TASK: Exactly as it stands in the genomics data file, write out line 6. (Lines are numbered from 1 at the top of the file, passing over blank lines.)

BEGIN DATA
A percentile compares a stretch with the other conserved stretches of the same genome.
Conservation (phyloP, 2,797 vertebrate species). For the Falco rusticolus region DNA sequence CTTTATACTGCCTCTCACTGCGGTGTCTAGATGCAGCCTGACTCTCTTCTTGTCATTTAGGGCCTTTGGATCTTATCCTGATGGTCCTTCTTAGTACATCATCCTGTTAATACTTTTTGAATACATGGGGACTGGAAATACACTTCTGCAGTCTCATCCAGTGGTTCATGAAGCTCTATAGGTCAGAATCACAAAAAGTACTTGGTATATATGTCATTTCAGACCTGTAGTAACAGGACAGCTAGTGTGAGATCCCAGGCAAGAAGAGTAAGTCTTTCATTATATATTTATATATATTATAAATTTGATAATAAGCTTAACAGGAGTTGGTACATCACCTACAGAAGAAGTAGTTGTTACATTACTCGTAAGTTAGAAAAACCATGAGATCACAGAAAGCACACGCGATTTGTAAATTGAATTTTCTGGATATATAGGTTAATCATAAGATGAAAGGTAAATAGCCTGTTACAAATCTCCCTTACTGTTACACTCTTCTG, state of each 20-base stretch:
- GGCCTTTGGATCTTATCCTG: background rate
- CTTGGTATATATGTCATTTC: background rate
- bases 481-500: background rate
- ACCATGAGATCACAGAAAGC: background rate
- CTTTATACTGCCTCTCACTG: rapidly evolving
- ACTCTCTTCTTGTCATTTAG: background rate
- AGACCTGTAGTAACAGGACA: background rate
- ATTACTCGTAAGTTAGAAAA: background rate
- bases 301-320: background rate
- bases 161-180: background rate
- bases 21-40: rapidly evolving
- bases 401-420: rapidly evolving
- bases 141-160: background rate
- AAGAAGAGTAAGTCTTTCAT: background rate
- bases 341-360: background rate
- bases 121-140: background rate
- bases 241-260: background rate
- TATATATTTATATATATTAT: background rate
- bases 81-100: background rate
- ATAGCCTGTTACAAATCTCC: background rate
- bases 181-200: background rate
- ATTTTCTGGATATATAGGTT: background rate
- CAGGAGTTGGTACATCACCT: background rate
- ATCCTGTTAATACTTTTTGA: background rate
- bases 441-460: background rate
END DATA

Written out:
- ACCATGAGATCACAGAAAGC: background rate